The Bankies were being allowed way too much space in midfield and it wasn’t a real surprise when the equaliser came with 61 minutes on the clock. A ball down the left wing released Dymock, and he pulled the ball back across the six yard box, where he found Ian gold at the near post. The youngster made a lung busting run into the box and got his reward when he slid the ball home at the near post from Dymock’s centre.
Pollok could have gone back in the lead after 65 minutes when Bradley slammed the ball over the bar from an eminently scoring position. The home side were still giving the Bankies defence something to think about, but there was always a chance this risky tactic would backfire, and it did after 72 minutes. The Bankies were awarded a corner that was swung in from the left-hand side. Barry Crawford missed the ball completely at the near post and this had the effect of deceiving everyone else, and it travelled to the back post. Darian MacKinnon was the recipient, and with still a bit of work to do, he skilfully sidestepped a defender before easing the ball into the gap in the goal.
However, in a carbon copy of the first half, the Bankies lead was short lived. Within a minute Nichol brought the sides level with a fantastic low diagonal shot from 25 yards.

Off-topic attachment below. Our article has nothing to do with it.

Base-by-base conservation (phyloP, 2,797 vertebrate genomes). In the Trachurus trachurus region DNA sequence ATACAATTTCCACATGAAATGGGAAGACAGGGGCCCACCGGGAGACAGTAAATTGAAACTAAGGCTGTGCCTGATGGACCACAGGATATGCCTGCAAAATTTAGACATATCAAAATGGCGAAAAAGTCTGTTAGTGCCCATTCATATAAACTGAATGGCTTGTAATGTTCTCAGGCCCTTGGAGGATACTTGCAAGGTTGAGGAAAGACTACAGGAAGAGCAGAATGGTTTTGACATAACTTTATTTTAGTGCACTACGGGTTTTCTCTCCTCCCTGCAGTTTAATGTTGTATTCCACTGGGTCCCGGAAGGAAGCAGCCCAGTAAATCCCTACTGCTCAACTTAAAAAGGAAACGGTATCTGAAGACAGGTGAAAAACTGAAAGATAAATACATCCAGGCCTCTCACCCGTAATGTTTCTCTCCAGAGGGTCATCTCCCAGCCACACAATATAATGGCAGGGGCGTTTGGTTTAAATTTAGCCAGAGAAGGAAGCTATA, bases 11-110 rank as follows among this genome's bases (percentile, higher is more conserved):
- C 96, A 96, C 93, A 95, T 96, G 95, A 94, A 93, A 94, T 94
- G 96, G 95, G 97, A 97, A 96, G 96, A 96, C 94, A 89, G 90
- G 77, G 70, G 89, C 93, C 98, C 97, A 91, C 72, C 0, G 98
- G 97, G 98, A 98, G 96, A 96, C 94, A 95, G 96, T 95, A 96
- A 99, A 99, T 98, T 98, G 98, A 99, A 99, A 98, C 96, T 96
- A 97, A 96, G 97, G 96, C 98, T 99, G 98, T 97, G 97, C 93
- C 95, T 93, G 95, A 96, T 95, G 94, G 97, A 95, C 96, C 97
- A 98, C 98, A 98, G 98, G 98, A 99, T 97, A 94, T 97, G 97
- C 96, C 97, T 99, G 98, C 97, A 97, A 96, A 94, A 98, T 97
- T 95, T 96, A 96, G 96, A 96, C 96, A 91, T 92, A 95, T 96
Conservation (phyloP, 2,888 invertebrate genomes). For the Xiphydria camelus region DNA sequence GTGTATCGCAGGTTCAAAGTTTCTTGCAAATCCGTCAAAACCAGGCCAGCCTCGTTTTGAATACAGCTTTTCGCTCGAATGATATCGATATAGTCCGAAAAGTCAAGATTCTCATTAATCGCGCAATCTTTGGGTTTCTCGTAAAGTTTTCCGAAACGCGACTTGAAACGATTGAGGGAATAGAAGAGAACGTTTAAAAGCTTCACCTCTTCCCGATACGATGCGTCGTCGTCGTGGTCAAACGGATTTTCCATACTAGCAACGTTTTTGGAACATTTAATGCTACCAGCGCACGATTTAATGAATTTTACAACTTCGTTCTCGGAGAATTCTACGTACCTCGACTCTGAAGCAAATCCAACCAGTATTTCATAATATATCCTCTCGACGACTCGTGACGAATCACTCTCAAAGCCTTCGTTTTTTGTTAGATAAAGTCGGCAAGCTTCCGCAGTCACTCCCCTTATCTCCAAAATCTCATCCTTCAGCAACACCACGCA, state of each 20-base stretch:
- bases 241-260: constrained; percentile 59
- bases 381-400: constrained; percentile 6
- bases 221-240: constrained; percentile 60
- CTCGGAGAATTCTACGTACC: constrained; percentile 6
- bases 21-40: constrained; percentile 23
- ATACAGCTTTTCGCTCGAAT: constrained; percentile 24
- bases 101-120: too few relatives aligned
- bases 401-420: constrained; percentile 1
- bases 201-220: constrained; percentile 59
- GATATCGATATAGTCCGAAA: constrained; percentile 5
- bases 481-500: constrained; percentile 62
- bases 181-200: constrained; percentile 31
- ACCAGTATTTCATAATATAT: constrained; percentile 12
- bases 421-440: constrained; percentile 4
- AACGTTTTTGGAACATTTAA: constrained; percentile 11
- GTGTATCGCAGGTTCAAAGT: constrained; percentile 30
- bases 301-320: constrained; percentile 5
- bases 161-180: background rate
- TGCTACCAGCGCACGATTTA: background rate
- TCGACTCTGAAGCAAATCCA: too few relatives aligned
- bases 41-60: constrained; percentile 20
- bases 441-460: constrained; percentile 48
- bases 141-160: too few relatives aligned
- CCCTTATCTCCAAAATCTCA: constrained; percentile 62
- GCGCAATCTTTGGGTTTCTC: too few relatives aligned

Pollok had already lost a two-goal lead, and managed to get themselves back into the game after falling behind. Perhaps seeing out the game would have been the sensible option this late in proceedings. However, this didn’t seem to be on the radar, and they paid the price with only three minutes remaining. After losing possession in their own half, Pollok were short handed at the back. McPherson pleayer the ball to Hobbs on the right wing and he carefully rolled the ball across the penalty box where MacKinnon was waiting in acres of space to drill the ball low into the net.
To cap a miserable day for Pollok, Bradley received a straight red card for a petulant kick at Tommy Martin long after the ball was gone. The ref blew the final whistle and scenes of great joy erupted on the field and on the terraces as the Bankies achieved a remarkable result and got their league season off the starting grid.
As a stand-alone game this was a superb match, and will no doubt be remembered fondly for years after the fact. However, without trying to burst any bubbles it should not be forgotten the position that the Bankies were in at half time which was 3-1 down and two defeats already behind us. It was an extremely welcome three points, but will count for nothing if it can’t be backed up against Ashfield next Saturday.
Match report written by Stuart McBay
|Stefan Gonet (GK)||29||3||-||127||-|
|Michael MacAdam (sub)||-||5||-||15||1|
|Martin McComish (sub)||20||3||-||25||3|
|Ross McPherson (sub)||23||7||1||35||4|
No games played.